But Douglass Schocke, who lives near Kalorama and Columbia roads NW, said he voted for the initiative because "there are only about three schools in the city I feel I can send my kids to," while school officials "don't seem to be doing anything to control the situation."
Mayor Marion Barry, speaking at a victory press conference held by the measure's opponents in a downtown office building that had been the headquarters for the anti-tax credit drive, said the vote sent one clear message to the country: "Nobody ought to mess with our public schools."
"I'm wearing my black suit -- my funeral suit tonight, 'cause we just killed Initiative No. 7," Barry said. The mayor said the NTU initiative had brought together the broad coalition that fought the tax credit, and said he hoped it would stay together to improve the schools.
D.C. schools Superintendent Floretta D. McKenzie, in a written statement, picked up the same theme, urging community support for the schools and declaring that the tax credit's defeat was "a mandate for continued improvement of the D.C. public schools."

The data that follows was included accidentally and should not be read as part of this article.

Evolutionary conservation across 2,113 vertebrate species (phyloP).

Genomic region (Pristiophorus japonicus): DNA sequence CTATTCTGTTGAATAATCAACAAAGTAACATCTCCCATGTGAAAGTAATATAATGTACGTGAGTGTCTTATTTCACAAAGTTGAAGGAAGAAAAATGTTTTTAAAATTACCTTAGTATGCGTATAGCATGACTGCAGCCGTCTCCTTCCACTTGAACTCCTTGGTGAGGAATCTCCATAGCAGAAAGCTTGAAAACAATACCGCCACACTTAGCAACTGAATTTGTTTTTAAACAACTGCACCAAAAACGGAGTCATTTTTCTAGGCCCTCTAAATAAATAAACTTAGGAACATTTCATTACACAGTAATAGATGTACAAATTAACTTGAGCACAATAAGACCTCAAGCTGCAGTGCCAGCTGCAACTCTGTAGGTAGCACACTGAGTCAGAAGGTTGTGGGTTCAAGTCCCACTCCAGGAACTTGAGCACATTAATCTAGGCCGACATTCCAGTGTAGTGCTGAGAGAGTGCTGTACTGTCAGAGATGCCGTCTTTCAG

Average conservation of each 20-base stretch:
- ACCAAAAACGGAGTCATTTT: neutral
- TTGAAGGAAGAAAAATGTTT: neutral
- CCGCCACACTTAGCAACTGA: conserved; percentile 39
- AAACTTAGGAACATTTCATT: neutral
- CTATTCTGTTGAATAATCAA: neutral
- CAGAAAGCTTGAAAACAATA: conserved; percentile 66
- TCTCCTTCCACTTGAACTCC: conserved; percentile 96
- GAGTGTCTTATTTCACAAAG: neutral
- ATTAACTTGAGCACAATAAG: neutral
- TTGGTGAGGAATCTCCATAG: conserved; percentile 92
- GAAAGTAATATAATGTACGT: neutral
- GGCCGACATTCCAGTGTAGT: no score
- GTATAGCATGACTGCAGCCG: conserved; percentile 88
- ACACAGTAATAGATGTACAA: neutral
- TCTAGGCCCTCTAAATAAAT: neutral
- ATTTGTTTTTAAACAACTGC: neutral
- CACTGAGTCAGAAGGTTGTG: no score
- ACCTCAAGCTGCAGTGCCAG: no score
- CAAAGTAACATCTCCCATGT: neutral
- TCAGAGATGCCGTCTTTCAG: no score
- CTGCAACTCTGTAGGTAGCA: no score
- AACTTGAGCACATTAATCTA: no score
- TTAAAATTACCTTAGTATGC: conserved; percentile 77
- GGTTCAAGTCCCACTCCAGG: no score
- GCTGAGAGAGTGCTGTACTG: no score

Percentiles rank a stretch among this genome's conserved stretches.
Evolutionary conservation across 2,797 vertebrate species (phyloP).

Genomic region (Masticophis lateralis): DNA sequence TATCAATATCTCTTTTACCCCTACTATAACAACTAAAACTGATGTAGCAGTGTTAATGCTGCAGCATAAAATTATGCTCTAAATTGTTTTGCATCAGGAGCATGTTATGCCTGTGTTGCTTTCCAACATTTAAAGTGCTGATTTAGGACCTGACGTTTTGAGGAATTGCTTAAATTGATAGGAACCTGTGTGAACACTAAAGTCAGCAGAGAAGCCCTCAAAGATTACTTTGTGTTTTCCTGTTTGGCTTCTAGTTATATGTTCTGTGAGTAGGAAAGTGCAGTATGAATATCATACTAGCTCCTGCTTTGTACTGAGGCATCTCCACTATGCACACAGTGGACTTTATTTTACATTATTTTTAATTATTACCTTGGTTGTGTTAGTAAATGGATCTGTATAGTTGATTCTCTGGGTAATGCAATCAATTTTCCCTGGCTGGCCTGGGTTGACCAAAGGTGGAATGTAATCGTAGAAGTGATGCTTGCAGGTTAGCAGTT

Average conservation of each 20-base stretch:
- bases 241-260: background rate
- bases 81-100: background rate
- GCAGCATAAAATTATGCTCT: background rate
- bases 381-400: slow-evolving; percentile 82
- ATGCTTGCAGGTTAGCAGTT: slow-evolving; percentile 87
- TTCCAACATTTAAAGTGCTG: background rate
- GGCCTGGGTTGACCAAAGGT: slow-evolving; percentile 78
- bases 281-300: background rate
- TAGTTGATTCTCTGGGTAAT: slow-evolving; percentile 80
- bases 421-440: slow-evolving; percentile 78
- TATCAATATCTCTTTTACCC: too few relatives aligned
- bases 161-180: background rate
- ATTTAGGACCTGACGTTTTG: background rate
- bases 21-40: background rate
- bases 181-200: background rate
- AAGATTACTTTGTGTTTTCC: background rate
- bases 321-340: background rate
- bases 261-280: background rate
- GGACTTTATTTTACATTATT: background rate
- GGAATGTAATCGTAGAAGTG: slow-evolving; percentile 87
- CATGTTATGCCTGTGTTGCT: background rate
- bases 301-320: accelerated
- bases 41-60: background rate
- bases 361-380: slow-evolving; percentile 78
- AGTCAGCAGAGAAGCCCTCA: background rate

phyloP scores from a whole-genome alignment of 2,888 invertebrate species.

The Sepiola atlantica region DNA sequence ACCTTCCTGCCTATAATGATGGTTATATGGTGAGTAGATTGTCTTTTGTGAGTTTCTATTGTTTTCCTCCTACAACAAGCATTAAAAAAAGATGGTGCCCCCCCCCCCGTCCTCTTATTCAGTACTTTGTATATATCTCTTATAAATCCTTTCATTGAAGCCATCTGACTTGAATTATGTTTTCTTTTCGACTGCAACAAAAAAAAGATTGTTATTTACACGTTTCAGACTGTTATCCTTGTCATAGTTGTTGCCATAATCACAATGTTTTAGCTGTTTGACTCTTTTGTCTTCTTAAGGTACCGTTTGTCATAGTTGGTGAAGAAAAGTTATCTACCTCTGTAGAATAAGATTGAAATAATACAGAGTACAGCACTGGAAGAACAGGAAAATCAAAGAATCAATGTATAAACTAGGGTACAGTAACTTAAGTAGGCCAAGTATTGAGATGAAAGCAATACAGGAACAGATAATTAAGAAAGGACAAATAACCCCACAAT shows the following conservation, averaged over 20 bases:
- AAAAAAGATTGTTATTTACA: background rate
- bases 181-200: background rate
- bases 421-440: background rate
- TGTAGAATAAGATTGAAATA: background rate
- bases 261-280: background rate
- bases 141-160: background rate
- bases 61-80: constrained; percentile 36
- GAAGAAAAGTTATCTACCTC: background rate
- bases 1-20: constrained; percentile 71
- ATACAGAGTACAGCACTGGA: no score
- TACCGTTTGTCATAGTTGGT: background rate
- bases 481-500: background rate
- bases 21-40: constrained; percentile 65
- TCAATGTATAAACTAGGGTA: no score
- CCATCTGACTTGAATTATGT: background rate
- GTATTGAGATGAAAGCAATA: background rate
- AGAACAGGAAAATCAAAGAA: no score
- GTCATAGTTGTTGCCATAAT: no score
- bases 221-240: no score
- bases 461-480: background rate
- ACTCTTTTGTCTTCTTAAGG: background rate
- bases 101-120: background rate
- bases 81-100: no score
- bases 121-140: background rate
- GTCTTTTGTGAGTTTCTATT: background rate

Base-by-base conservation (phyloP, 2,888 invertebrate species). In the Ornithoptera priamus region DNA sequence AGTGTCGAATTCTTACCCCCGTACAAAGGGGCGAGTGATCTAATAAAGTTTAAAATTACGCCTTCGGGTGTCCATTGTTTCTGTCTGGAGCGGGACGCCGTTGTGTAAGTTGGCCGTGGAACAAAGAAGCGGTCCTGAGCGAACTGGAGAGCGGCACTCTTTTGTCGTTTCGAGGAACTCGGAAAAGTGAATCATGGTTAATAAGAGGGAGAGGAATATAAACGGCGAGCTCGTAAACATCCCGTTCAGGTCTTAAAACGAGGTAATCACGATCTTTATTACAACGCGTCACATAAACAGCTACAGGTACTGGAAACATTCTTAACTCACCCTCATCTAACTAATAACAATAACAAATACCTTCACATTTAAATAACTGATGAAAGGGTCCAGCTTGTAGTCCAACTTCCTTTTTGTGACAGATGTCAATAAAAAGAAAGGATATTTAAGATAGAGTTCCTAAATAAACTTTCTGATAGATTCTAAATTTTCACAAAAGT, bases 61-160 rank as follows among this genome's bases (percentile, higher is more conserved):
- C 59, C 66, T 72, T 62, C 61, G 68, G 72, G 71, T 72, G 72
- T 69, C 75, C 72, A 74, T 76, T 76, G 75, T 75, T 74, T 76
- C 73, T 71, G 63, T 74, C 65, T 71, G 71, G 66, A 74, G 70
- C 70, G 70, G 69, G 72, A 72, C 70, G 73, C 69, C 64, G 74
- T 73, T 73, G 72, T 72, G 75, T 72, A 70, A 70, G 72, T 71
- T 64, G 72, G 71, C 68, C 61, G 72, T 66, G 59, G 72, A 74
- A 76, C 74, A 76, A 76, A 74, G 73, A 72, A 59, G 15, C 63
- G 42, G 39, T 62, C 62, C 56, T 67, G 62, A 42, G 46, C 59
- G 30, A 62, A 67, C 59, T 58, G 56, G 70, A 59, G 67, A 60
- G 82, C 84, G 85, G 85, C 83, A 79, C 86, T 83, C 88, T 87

Delegate Walter E. Fauntroy (D-D.C.) said the vote sends a message to "right-wing demagogues" around the country who want to "take us back into the 17th century."
The Rev. Ernest R. Gibson, chairman of the D.C. Coalition Against Tuition Tax Credits, said the results showed that "no outsiders could destroy the public schools here."
But James D. Davidson, chairman of the National Taxpayers Union, said, "We were whupped at the ballot box. But I don't think that means it's hopeless. As has happened many times in the past, innovation is not accepted on the first go-round."
Davidson placed some of the blame for the defeat on The Washington Post, saying the newspaper "ballyhooed the arguments of our opponents that helped stir up a fear of the unknown that was not justified."
"I think a lot of the things that were seized on by the opponents didn't make sense," Davidson continued. "But it's reasonable that when people are in doubt, they'll reject something."
"I think many of the people who voted against it did so out of fear rather than being informed of the facts," Davidson said. "We had a very hard time getting our ideas transmitted to the public."
In the furor over the tax credit, a local offshoot of the National Taxpayers Union was pitted against the city's establishment of political, labor, business and church leaders.